Browsing named entities in Edward L. Pierce, Memoir and letters of Charles Sumner: volume 4. You can also browse the collection for Gideon Welles or search for Gideon Welles in all documents.

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Edward L. Pierce, Memoir and letters of Charles Sumner: volume 4, Chapter 44: Secession.—schemes of compromise.—Civil War.—Chairman of foreign relations Committee.—Dr. Lieber.—November, 1860April, 1861. (search)
ntercourse with public men abroad, and constant interest in European affairs, kept up in correspondence and in intercourse with foreign ministers at Washington, combined to give him rare equipment for the post. Ante, Memoir, vol. i. p. 150. Gideon Welles, in a review of political history in 1875, wrote: Mr. Sumner was a scholar, and better read on the subject of our foreign relations, international law, our treaties and traditions, than any other man in Congress. He better filled the positioter was complex; it is difficult to understand it, and it is possible to misjudge him. At the outset as secretary he opposed the relief of Fort Sumter, and continued to oppose it against the positive opinions of his associates,—Chase, Blair, and Welles. On April 1 he submitted to the President, without the latter's invitation, what is justly called an extraordinary state paper, unlike anything to be found in the political history of the United States. After saying that we are at the end of a
Edward L. Pierce, Memoir and letters of Charles Sumner: volume 4, Chapter 45: an antislavery policy.—the Trent case.—Theories of reconstruction.—confiscation.—the session of 1861-1862. (search)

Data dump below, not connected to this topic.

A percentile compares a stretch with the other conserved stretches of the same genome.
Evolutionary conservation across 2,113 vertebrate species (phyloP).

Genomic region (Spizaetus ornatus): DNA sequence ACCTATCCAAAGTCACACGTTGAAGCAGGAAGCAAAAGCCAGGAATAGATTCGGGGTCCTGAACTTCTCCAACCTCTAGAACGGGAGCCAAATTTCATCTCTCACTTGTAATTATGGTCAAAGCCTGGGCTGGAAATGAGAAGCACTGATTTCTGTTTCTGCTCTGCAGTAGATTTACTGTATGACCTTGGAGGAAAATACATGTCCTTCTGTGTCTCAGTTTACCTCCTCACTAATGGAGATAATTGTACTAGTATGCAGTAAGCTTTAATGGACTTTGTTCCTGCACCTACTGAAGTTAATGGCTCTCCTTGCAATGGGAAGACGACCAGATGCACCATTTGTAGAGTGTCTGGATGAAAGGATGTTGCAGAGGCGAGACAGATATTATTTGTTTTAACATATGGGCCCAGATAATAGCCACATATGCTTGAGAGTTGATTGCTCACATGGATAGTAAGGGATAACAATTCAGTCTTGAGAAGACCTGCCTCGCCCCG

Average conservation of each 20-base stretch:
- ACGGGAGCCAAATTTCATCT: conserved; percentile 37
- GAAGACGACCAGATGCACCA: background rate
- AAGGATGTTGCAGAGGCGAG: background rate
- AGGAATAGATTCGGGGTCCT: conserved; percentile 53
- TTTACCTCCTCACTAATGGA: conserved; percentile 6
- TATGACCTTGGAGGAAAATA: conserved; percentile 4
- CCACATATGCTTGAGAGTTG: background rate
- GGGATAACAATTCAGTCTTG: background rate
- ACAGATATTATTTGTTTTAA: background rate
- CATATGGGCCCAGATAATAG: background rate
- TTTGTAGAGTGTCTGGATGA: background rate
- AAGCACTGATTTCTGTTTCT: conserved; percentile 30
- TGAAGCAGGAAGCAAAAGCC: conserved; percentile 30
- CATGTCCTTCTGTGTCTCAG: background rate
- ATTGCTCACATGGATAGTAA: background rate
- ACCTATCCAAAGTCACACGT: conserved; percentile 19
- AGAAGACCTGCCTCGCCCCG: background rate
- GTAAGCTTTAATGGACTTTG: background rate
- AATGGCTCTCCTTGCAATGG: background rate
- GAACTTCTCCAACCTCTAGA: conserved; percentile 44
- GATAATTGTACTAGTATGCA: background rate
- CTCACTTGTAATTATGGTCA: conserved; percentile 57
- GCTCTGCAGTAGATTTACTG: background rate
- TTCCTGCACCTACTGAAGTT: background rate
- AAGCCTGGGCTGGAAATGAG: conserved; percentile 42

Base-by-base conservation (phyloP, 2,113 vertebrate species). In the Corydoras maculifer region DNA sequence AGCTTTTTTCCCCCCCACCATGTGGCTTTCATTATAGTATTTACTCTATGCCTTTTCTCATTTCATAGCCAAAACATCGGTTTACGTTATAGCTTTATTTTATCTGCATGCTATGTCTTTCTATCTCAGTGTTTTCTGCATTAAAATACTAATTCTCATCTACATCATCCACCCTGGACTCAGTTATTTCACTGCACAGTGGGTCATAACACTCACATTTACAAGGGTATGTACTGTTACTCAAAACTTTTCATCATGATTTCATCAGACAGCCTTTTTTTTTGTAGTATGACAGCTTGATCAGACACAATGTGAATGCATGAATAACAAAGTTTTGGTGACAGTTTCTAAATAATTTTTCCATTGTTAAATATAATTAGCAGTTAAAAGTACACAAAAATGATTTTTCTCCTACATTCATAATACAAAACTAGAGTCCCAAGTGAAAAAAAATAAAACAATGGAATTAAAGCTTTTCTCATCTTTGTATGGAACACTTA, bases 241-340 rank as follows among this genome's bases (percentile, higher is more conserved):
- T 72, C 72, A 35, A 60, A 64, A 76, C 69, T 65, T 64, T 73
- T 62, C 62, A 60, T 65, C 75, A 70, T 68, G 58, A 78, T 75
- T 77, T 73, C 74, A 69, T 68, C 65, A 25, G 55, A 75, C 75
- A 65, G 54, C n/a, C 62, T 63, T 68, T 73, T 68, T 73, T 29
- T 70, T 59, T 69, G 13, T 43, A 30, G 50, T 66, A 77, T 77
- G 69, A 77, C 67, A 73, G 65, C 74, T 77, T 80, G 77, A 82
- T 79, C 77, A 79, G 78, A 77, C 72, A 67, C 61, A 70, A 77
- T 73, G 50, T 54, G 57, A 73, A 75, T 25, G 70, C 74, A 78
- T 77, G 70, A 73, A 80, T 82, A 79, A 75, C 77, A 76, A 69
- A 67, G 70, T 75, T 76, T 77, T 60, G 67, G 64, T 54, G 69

confined in Fort Warren in the harbor of Boston. The Secretary of the Navy, Mr. Welles, promptly justified the capture, and only regretted that the vessel was not t, and did not conceal his approval of Wilkes's act. Lincoln and Seward, by Gideon Welles, p. 185. The Cabinet generally coincided in expressing gratification and apeign affairs,—often giving greater heed to his views than to Mr. Seward's. Mr. Welles, in his Lincoln and Seward (p. 185), says: The President had doubts, misgivinour credit and advantage; it has been made the means of our humiliation. Gideon Welles wrote of Mr. Seward later: He was always ready, always superficial, not a p desired was now near at hand. On July 13 the President revealed to Seward and Welles on a drive that he had about come to the conclusion that the emancipation of thpation. Ante, pp. 39, 40; post, p. 110; Seward's Life, vol. III. pp 118, 135; Welles's Lincoln and Seward, p. 210; Nicolay and Hay's Life of Lincoln, vol. VI p. 12
Edward L. Pierce, Memoir and letters of Charles Sumner: volume 4, Chapter 48: Seward.—emancipation.—peace with France.—letters of marque and reprisal.—foreign mediation.—action on certain military appointments.—personal relations with foreigners at Washington.—letters to Bright, Cobden, and the Duchess of Argyll.—English opinion on the Civil War.—Earl Russell and Gladstone.—foreign relations.—1862-1863. (search)
al, Jan. 14, 1863; in Schuckers's Life of S. P. Chase, pp. 473-475; Welles's Lincoln and Seward, pp. 81-85; and Nicolay and Hay's Life of Linc(Nicolay and Hay, vol. IX. p. 349.) His cordial understanding with Welles appears in the latter's book on Lincoln and Seward. From Bates he , requested him to see the members individually. The senator found Welles, Blair, and Bates receptive to his views; but Chase remained firmlyim, that there were too many secretaries of state in Washington. Mr. Welles, to whom the subject was referred in the Cabinet, entered heartiprisals. Sumner's protests were at last effective. According to Mr. Welles, this interview of the senator with the President, and his own co subject of letters of marque and reprisal during the rebellion. Welles's Lincoln and Seward, pp. 145-164; New York Tribune, February 27, Molating the blockade,—which was under consideration in 1862-1863, Mr. Welles mentions (p. 90) the great confidence President Lincoln had in Su